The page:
Green Mountain Power Increases Quartely Dividend

first_imgDirectors of Green Mountain Power Corporation(NYSE:GMP) announced a quarterly cash dividend of $0.19 per share onthe utility’s Common Stock, payable December 31, 2002, to holders ofrecord at the close of business on December 14, 2002. The new indicatedannual dividend rate is $0.76, an increase over the previous indicatedannual rate of $0.55. The increased dividend payment is contingent on thesuccessful issuance of long-term debt, which is expected to be completedon or about December 16, 2002.The Company has arranged to issue $42 million in first mortgagebonds, with an average life of 12 years. This transaction, which willreplace substantially all of the Company’s short-term and intermediateterm debt, will satisfy the conditions set by the Vermont Public ServiceBoard for the Company to increase its dividend.In 1997 and 1998, faced with difficult financial results, theCompany reduced its dividend. “We have maintained an indicated annualdividend of 55 cents per share as we worked to restore the Company tofinancial health,” said Christopher L. Dutton, President and ChiefExecutive Officer. “With solid financial results achieved in 2001 and2002 following the Vermont Public Service Board’s January 2001 orderapproving a rate settlement that provided for full power supply costrecovery in rates, with the successful repurchase of common stock in thelast month, and with our scheduled issuance of long-term debt later thismonth, we now conclude that we are on solid ground to increase thedividend. The Company believes that, in light of the general practice inthe utility industry, it should pay out 50 percent to 60 percent ofanticipated earnings in dividends. Over the course of the next severalyears, we intend to increase our dividend in a measured, consistent mannerto this payout range, which we will sustain so long as our financialhealth seems assured. As earnings grow, of course, the opportunity forhigher dividend increases is presented.”Regular quarterly dividends of $1.1875 per share were also declaredpayableMarch 1, 2003, to holders of record at the close of business February 13,2003, of the Company’s 4.75% Class B Preferred Stock.Green Mountain Power Corporation (greenmountainpower.biz) is aVermont-based energy services company serving 87,000 electric customers.last_img read more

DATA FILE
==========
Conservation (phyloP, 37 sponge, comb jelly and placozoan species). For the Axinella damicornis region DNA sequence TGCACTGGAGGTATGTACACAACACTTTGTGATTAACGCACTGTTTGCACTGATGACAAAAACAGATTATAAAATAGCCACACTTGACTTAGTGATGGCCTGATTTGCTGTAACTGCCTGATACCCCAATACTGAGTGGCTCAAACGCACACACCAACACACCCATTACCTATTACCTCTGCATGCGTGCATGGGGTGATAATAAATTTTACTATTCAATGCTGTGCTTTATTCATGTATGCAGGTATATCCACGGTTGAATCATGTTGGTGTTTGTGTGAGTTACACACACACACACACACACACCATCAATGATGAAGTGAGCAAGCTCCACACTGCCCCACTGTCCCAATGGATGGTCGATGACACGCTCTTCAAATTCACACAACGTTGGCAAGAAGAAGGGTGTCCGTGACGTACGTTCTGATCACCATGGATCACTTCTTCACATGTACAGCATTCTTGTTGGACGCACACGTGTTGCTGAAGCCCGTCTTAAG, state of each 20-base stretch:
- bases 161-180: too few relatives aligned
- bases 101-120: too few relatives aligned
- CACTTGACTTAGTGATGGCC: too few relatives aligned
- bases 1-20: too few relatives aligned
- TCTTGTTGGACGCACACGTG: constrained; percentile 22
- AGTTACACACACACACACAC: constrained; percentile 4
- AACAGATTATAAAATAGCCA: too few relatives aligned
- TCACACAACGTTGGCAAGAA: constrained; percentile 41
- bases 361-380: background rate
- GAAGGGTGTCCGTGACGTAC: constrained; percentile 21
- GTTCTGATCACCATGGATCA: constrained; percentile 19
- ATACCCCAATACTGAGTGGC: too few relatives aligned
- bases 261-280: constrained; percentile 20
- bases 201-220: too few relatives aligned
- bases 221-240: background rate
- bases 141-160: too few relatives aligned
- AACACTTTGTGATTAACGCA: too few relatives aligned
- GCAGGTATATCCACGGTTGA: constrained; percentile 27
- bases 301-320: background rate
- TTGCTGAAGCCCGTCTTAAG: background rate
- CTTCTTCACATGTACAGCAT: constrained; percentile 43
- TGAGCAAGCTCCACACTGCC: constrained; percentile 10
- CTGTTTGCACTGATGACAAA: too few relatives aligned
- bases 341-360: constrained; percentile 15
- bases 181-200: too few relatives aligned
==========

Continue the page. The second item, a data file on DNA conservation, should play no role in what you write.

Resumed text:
Which southeast Queensland suburbs can low income earners afford to rent in?